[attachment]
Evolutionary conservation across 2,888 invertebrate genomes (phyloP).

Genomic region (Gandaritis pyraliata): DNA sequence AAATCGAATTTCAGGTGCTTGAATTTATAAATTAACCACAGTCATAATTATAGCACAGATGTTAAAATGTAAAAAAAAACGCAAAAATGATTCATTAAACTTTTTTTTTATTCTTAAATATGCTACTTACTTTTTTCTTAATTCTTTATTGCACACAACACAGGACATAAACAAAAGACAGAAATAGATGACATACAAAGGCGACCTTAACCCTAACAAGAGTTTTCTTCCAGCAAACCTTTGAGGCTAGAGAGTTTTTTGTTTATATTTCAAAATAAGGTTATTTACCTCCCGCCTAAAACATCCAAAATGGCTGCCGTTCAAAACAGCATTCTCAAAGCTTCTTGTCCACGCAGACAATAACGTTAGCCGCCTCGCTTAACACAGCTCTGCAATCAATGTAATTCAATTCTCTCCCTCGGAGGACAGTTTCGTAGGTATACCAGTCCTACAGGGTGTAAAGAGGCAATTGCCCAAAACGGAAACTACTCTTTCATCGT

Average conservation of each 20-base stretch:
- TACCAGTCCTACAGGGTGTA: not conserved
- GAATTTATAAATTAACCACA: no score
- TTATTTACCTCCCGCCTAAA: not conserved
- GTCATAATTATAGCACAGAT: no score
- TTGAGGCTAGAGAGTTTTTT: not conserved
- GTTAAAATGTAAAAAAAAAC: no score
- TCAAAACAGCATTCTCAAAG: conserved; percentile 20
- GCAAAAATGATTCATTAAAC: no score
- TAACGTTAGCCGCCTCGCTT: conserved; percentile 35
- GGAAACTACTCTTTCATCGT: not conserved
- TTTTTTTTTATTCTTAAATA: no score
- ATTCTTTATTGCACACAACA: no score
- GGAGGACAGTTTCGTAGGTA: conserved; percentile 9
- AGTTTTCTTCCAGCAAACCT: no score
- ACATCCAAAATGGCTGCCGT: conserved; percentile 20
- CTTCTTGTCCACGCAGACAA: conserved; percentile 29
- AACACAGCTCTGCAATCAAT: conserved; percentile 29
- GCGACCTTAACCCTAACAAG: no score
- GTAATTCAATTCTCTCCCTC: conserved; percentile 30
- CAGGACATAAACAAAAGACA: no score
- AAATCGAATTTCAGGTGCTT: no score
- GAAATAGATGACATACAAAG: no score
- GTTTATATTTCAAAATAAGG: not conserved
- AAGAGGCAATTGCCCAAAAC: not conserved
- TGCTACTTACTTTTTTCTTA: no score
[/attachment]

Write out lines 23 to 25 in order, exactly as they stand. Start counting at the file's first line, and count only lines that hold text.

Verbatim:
- CAGGACATAAACAAAAGACA: no score
- AAATCGAATTTCAGGTGCTT: no score
- GAAATAGATGACATACAAAG: no score